Sunday, February 27, 2011

Destruction for FEMA

Oct. 6, 2008

Current mood:aggravated

So for the last two months I have been over the road truck driving.  During that time I was drafted by the U.S. Government.  You see, when Homeland Security was created FEMA was put under them.  Homeland Security has the contracts with trucking companies to put drivers to work when emergencies happen, namely hurricanes and earthquakes.  So when Hurricane Ike hit Texas, they started assembling personal to help out where people needed help.

So, while I was delievering a load to Texas, I got a call over the Qualcom that told me that my partner and I were going to work for FEMA.  Now, I had heard the term "Government Work" before, but I never truly understood it until now.  Here's what happened.

Day 1.  We (my parnter/ trainer Doug and I) are in Hutchins, Texas at the Covenant Transportation (the company we work for) truck terminal.  (Hutchins is just outside Dallas.)  We are told to go into Dallas to pick up some water, and drive it to the Air Force Base in San Antonio.  So we wait a bit to get water.  Once we are loaded we drive to San Antonio.  We wait quite a while.

Day 2.  After waiting a while, we are told they have too much water, and send us to Ft. Worth.  Ft. Worth is only 30 miles from where we were in Dallas.  So we drove 300 miles to go 30. 

Day 3 - 5.  We wait.  A long ass time.  We finally get a load, and take it to another Air Force Base.  We drop the trailer, and go back to the Hutchins terminal to get the truck fixed.

Day 6.  We get put on the waiting list to get the truck fixed at the Hutchins terminal.  However, it never happens.  We are told to get a trailer, and get our butts to FEMA at Ft. Worth.  They have some water to move.  So we don't get the truck fixed.  We go to FEMA, and get put on the waiting list.  We wait.
Day 7.  They tell us, "Get ready, don't go anywhere, we're going to be moving out."  We still go out, and see the movie Rightous Kill.  It was very intense.

Day 8.   At 7 PM we are told to put the truck and trailer at the shipping dock.  We wait at the dock for 4 hours.  When I ask why we are not being loaded with water I am told, "We are waiting for more water to come in."  I ask why when the trailer comes in, we can't just take the trailer.  That way, they wouldn't have to unload one trailer, and load another one.  They look at me as if I'm the asshole.

Day 9.  At 1 AM we leave for Houston, Texas.  We arrive at around 6 AM in the morning.  We are put in a parking lot at the Houston Texans' Reliant Stadium with 1000 other semi-trucks.  We wait.  We sleep... a lot.  We watch a lot of TV.  We eat the FEMA food.  It wasn't bad, but it wasn't great.  At least there was a lot of it.

Day 10.  We walk around the neighborhood.  An older woman who was working as a security guard thanks a bunch of us.  I ask her why.  She says, "You all are truck drivers right?  You have brought us food and water."  I say that I am a truck driver sometimes.  Usually when I am actually driving a truck, which hasn't been in a while.  I feel like a major hypocrite.  I honestly couldn't believe in my heart that I had helped anyone.  Afterall, all the water that I brought to help people was still in the truck.  I go to Blockbuster, and a pawn shop I buy a bunch of movies.  It helps pass the time.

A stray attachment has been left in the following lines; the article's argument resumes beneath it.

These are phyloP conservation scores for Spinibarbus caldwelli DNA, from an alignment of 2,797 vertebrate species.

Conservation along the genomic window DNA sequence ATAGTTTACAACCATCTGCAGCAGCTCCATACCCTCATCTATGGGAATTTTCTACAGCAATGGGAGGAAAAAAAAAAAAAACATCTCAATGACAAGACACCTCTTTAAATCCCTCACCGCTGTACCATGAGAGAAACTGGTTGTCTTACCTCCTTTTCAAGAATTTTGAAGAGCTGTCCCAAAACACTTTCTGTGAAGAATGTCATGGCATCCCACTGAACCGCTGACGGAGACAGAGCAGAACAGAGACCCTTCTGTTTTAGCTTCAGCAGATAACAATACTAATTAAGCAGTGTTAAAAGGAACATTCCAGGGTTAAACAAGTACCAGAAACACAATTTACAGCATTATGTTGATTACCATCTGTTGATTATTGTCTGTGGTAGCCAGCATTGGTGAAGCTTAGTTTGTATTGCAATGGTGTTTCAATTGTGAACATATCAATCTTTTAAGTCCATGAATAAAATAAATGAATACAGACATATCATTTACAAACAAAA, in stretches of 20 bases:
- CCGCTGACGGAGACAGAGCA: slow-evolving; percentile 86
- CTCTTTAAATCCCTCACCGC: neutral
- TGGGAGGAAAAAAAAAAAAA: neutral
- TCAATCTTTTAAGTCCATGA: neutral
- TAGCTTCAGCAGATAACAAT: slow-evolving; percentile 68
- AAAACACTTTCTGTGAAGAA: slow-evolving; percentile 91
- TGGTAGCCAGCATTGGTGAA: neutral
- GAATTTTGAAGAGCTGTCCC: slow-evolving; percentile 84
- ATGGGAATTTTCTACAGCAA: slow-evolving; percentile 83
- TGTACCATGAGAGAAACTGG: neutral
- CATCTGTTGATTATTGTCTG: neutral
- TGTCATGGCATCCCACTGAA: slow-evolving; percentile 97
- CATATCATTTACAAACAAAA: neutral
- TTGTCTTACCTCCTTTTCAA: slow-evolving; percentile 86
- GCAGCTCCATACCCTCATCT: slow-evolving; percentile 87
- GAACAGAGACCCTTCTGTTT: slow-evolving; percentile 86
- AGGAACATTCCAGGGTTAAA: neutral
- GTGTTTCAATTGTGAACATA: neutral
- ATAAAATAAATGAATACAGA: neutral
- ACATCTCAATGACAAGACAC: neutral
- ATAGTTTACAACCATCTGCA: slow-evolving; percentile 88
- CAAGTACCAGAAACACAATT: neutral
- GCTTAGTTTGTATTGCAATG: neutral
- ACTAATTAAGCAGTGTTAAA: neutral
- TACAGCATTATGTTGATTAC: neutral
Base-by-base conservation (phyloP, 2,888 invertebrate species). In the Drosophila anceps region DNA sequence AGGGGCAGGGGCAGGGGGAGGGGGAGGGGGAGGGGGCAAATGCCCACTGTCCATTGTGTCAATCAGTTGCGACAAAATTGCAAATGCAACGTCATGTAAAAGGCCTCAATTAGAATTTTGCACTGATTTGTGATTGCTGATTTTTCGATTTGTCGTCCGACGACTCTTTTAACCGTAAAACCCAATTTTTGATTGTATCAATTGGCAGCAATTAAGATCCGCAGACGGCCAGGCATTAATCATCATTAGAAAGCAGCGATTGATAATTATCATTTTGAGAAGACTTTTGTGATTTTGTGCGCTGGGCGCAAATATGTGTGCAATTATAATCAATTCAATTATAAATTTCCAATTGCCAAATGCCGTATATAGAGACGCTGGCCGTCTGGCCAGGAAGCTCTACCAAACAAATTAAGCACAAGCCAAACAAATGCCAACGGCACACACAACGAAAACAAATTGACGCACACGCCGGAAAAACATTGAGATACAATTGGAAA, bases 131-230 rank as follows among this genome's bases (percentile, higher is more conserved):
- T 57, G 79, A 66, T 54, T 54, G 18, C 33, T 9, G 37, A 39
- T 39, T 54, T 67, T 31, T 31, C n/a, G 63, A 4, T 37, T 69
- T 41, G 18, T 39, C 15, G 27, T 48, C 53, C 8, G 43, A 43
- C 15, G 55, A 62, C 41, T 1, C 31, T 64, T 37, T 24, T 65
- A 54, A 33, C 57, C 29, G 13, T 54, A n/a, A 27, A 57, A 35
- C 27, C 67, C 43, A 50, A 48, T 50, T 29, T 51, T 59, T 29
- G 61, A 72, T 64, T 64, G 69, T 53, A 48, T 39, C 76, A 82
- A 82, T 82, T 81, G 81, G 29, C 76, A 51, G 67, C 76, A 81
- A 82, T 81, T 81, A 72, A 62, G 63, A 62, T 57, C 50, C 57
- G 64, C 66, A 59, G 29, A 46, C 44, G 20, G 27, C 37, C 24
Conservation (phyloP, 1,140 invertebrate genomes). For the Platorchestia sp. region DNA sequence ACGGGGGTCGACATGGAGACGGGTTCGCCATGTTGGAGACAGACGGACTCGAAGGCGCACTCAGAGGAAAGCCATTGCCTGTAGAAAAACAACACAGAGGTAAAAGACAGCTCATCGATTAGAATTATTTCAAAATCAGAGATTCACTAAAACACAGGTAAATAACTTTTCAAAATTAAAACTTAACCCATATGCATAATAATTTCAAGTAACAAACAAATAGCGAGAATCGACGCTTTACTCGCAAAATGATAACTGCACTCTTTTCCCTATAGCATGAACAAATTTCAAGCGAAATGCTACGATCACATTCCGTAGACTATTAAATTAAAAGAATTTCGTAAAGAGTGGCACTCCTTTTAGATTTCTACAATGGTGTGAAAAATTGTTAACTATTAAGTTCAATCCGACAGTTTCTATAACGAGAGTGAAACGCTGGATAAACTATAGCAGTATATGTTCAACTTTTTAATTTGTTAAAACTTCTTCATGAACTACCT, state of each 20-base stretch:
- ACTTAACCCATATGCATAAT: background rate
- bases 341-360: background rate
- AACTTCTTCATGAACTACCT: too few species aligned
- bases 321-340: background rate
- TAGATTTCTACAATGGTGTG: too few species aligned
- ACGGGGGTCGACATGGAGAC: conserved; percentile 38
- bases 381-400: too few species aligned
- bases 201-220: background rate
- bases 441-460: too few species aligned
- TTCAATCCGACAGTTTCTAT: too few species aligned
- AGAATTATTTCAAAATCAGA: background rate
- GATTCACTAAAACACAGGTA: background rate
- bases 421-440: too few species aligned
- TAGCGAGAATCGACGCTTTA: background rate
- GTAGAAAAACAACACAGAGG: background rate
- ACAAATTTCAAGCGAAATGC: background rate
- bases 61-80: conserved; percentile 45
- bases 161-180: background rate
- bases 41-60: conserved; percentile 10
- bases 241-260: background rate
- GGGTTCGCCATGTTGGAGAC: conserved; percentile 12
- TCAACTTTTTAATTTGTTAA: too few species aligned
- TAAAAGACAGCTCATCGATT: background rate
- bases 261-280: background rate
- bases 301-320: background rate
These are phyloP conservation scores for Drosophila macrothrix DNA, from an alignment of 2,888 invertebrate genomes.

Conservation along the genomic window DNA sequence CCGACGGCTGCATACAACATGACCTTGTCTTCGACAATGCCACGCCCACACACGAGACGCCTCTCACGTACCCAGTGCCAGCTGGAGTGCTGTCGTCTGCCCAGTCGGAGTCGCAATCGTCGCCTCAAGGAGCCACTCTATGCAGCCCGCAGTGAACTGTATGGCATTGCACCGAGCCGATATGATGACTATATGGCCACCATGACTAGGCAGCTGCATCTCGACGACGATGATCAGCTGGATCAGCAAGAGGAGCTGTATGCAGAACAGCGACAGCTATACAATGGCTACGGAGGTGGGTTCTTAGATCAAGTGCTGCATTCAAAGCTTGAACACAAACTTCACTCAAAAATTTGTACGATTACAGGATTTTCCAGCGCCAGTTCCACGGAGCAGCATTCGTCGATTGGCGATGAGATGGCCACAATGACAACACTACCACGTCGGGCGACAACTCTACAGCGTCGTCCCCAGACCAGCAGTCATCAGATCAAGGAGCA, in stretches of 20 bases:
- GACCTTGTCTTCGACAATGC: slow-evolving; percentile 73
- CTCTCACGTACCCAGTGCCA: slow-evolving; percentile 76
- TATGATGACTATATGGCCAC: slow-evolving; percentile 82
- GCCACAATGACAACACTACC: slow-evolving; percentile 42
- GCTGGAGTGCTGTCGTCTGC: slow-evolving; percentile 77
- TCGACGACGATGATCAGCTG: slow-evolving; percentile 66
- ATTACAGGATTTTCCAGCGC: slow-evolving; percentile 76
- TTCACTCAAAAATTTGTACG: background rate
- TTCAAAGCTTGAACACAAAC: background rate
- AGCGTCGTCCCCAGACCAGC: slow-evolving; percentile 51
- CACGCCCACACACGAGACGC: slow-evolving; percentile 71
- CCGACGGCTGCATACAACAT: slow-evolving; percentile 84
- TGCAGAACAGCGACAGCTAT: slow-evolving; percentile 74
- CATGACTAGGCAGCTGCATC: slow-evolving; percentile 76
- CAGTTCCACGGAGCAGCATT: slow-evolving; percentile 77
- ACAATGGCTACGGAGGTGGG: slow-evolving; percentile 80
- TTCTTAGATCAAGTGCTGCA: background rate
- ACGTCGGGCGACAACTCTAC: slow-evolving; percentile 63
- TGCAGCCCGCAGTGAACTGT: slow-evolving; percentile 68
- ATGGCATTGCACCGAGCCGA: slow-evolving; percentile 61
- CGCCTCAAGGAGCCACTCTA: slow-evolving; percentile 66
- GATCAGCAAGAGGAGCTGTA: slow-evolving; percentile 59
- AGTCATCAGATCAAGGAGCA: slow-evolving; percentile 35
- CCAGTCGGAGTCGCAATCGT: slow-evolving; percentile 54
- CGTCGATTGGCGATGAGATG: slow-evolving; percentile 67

Day 11.  At 2 AM in the morning we finally get the call........ to go back to Ft. Worth.  That's right.  We take the water back to FEMA at Ft. Worth.  They had way too much in Houston so they send it back.

Day 12.  We are finally off FEMA.  We go back to the terminal at Hutchins.

Day 13.  We are put back on FEMA.  We are told to take the water back to where it originally came..... Baltimore, Maryland.  So we get another empty trailer, and eventally get it loaded.

Day 14.  We arrive in Baltimore.  We drop off the water at a giant warehouse.  The very warehouse from where it came originally.

So here's the fallout and cost:
3 loads in Texas.  Only one of which was actually delievered to a place that could use it.  Since we are team drivers, we can technically run the truck 24/7.  Since we were running short drives, we could drive 3-4 trips a day.  Instead, we do 3 runs in 11 days. 

All those semi trucks were paid an average of $1000 a day (I heard it was between $960 and $1250 a day.)  Now the drivers didn't get that (except the independent owner operators.)  The company got $1000 day per truck.  The drivers were paid $100 a day plus milage (except there was no mileage)  Figure in the cost of diesel and wear and tear on the truck, you figure the company was making $600-$700 a day, per truck.  If you figure $1000 a day times 1000 trucks that's 1 million a day times 14 days.  And that's just at that one spot, and only the cost of the truck drivers.  That ..... is your tax dollars at work.

At Houston there were at least 1000 trucks present.  In fact, they had so many they had to send the trucks into the parking lot of the grocery store next door.  (Note: The grocery store didn't like that.)  In reality they had 4-5 times the amount of trucks they needed.  You don't need that many trucks, if you have a lot of trailers.  That's the way it is supposed to work.  The truck gets a trailer, loads it, delievers it, and drops it off.  The truck can then go get another trailer while that one is being unloaded.  They didn't do that.  It was complete overkill.

If that much money was wasted on just that spot, I wonder about all the other waste.  If they gave such a blank check to the truck companies I wonder what about the other services. 
I can now honestly, and without question say, "Damn Government Work."

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